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To determine the effects of primary antiphospholipid syndrome (PAPS)‐derived anti‐β2GPI antibodies on gene expression in human umbilical vein endothelial cells (HUVEC) by gene profiling using microarrays.
Anti‐β2GPI antibodies purified from sera of patients with PAPS or control IgG isolated from normal subjects were incubated with HUVEC for 4 h before isolation of RNA and processing for hybridisation to Affymetrix Human Genome U133A‐2.0 arrays. Data were analysed using a combination of the MAS 5.0 (Affymetrix) and GeneSpring (Agilent) software programmes. For selected genes microarray data were confirmed by real‐time PCR analysis or at the protein level by ELISA.
A total of 101 genes were found to be upregulated and 14 genes were downregulated twofold or more in response to anti‐β2GPI antibodies. A number of novel genes not previously associated with APS were induced, including chemokines CCL20, CXCL3, CX3CL1, CXCL5, CXCL2 and CXCL1, the receptors Tenascin C, OLR1, IL‐18 receptor 1, and growth factors CSF2, CSF3 IL‐6, IL1β and FGF18. The majority of downregulated genes were transcription factors/signalling molecules including ID2. Quantitative real‐time RT‐PCR analysis confirmed the microarray results for selected genes (CSF3, CX3CL1, FGF18, ID2, SOD2, Tenascin C).
This study reveals a complex gene expression response in HUVEC to anti‐β2GPI antibodies with multiple chemokines, pro‐inflammatory cytokines, pro‐thrombotic and pro‐adhesive genes regulated by these antibodies in vitro. Some of these newly identified anti‐β2GPI antibody‐regulated genes could contribute to the vasculopathy associated with this disease.
Antiphospholipid syndrome (APS) is characterised by thrombosis, thrombocytopenia and recurrent foetal loss.1 Two forms of the syndrome have been described; the “primary” syndrome (PAPS), where there is no evidence of any other underlying disease and “secondary” syndrome that is mainly associated with systemic lupus erythematosus (SLE). Elevated serum titres of antiphospholipid antibodies (aPL) correlate with thrombotic events in APS2 and there is strong evidence that aPL display a pathogenic role in APS.3,4 β2‐glycoprotein I (β2GPI) binds to negatively charged phospholipids through a positively charged lysine‐rich sequence of amino acids in its fifth domain5 and is now recognised as the primary aPL target in APS.5,6,7,8 Anti‐β2GPI antibodies bind to the β2GPI protein adherent to the endothelial cell (EC) surface and induce EC activation.9
Anti‐β2GPI antibodies might exert a direct pathogenic effect in APS by perturbing homeostatic reactions that take place on the surface of EC.10 A number of in vitro studies have reported that anti‐β2GPI antibodies can activate EC as shown by early increases in monocyte adhesion and the expression of E‐selectin, vascular cell adhesion molecule‐1 (VCAM‐1), and intracellular adhesion molecule‐1 (ICAM‐1).9,11,12 In vivo, aPL infused into naïve mice caused increased adhesion of monocytes and formation of sustained and larger thrombi when compared to normal control IgG.13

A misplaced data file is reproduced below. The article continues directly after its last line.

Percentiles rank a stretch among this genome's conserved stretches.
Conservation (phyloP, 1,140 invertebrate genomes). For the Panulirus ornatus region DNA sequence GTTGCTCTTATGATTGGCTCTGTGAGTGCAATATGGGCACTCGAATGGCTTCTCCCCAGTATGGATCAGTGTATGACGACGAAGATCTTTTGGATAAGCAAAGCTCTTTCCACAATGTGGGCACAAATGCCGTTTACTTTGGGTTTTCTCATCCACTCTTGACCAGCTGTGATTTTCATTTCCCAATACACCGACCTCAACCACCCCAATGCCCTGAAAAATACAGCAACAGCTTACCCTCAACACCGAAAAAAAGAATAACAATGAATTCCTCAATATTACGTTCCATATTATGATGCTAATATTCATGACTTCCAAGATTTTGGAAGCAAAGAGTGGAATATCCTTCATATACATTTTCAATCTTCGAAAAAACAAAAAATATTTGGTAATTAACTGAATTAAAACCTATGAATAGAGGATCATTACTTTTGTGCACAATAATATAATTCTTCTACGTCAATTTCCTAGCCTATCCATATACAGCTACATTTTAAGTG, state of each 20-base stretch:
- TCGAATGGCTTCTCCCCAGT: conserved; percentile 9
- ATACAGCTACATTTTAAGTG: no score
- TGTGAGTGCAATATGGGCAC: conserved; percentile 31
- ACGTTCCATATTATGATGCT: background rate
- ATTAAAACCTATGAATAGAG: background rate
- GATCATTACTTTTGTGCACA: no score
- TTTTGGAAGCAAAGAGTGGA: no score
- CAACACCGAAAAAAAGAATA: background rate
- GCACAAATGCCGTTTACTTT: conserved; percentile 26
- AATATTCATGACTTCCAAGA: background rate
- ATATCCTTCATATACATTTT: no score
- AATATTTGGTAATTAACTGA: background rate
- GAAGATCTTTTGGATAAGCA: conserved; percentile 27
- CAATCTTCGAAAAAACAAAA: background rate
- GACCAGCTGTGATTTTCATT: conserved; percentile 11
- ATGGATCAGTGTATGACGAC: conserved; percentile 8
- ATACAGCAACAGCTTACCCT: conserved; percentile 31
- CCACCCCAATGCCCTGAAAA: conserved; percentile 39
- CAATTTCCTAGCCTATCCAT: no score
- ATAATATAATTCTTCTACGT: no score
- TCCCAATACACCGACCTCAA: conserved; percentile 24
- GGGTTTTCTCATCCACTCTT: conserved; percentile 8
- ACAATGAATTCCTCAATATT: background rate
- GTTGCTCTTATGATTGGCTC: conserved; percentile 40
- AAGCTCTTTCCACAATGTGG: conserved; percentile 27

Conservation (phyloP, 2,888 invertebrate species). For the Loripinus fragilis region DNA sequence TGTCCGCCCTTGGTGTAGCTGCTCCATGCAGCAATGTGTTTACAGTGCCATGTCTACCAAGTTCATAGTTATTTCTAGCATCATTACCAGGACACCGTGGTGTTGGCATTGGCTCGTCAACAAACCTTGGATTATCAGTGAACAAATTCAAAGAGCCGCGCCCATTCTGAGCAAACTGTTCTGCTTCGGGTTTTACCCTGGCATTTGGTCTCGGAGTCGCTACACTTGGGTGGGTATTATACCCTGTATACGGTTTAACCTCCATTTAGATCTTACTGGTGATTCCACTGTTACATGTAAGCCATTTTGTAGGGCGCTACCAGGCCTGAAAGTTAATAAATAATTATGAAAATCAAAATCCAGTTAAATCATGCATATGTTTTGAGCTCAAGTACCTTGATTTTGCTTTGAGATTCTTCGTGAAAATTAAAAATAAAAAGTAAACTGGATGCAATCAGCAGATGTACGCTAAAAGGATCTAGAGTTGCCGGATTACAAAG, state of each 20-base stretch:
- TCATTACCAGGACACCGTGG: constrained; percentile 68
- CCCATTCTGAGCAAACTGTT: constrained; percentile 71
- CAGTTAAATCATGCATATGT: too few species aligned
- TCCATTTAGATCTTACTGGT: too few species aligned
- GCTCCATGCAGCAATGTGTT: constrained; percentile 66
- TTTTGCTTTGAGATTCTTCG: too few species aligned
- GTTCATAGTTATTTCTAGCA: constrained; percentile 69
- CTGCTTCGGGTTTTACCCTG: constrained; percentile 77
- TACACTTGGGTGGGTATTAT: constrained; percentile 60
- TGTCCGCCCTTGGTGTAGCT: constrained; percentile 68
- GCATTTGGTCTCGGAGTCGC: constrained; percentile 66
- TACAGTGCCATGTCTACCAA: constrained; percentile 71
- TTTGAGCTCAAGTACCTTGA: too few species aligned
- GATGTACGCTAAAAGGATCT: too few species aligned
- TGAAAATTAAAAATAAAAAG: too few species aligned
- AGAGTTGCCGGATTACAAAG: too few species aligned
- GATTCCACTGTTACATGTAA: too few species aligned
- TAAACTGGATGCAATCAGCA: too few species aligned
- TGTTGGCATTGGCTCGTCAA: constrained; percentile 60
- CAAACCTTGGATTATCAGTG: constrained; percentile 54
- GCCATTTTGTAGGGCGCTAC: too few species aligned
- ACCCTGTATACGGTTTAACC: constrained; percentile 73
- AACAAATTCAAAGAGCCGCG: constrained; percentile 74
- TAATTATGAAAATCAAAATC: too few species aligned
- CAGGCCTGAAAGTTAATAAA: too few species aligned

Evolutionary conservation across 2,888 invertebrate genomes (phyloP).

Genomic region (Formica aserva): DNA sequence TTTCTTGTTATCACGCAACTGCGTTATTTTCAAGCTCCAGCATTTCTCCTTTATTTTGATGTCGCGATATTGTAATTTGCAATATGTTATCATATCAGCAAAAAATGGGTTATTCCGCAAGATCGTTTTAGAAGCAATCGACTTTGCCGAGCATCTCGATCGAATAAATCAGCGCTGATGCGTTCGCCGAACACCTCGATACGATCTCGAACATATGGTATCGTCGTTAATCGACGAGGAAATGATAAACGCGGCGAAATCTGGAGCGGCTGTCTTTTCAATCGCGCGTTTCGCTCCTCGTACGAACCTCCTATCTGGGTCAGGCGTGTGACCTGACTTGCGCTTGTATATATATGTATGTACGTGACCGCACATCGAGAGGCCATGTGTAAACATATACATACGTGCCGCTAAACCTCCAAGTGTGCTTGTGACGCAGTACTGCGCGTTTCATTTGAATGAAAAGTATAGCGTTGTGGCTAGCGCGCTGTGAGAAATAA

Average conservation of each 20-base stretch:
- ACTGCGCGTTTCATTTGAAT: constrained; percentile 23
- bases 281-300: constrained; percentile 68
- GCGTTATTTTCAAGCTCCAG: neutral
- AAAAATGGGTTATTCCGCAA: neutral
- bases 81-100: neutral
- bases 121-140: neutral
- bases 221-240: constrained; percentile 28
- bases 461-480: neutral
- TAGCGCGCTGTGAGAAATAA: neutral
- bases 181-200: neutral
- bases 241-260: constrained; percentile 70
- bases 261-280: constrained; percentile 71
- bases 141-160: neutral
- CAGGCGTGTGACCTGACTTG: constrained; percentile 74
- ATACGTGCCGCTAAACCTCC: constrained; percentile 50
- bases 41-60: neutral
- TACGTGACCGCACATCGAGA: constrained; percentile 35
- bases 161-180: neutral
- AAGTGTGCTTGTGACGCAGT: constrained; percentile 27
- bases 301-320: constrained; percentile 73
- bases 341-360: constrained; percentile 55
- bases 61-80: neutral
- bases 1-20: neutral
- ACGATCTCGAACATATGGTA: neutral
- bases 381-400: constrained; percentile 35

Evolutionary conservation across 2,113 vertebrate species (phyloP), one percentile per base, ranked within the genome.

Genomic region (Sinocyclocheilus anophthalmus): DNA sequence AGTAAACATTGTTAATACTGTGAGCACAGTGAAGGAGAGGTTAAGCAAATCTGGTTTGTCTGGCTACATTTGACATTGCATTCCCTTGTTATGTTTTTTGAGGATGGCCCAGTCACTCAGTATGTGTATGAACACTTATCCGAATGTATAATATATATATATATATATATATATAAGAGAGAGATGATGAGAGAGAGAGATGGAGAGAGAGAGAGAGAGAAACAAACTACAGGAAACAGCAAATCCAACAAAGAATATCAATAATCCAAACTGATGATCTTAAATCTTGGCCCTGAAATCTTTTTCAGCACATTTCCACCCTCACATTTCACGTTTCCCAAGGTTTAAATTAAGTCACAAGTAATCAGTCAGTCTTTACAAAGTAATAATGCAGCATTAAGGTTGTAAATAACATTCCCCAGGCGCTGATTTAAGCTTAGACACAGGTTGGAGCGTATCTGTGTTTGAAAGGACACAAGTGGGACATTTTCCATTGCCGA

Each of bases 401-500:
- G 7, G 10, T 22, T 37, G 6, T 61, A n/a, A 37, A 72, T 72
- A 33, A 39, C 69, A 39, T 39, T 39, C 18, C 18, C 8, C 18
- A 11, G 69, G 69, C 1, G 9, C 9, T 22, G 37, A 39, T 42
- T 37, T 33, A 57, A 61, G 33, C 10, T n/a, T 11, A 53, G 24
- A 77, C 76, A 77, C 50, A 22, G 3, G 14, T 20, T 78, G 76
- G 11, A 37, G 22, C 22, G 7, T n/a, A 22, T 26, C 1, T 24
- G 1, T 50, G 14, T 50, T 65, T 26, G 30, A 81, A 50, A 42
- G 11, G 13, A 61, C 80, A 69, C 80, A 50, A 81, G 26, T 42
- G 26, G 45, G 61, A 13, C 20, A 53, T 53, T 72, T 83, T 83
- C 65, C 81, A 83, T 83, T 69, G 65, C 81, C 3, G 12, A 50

In addition, recent studies have reported that nuclear factor kappa B (NF‐κB) translocation, the myeloid differentiation primary response gene 88 (MyD88) pathway and p38 mitogen‐activated protein kinase (MAPK) phosphorylation are involved in EC and monocyte activation by anti‐β2GPI antibodies.14,15,16 However, the extent and diversity of anti‐β2GPI‐mediated gene regulation in EC cells is not yet well characterised. The present study was undertaken to examine the profile and diversity of early gene regulation in EC in response to polyclonal patient‐derived anti‐β2GPI antibodies using Affymetrix microarray gene profiling.
Ethical approval for the collection of sera from PAPS patients was obtained prior to the initiation of the study from the St. Thomas' Hospital Research Ethics Committee. Following written patient consent, sera were collected from a total of five patients with PAPS. All 5 patients had high levels of IgG aPL and strong lupus anti‐coagulant activity. Anticardiolipin activity in the patients was β2GPI dependent (data not shown). The clinical profiles of patients from whom polyclonal anti‐β2GPI antibody preparations were isolated and used in this study are shown in table 11.. All 5 patients fulfilled the Sapporo classification criteria for definitive PAPS.17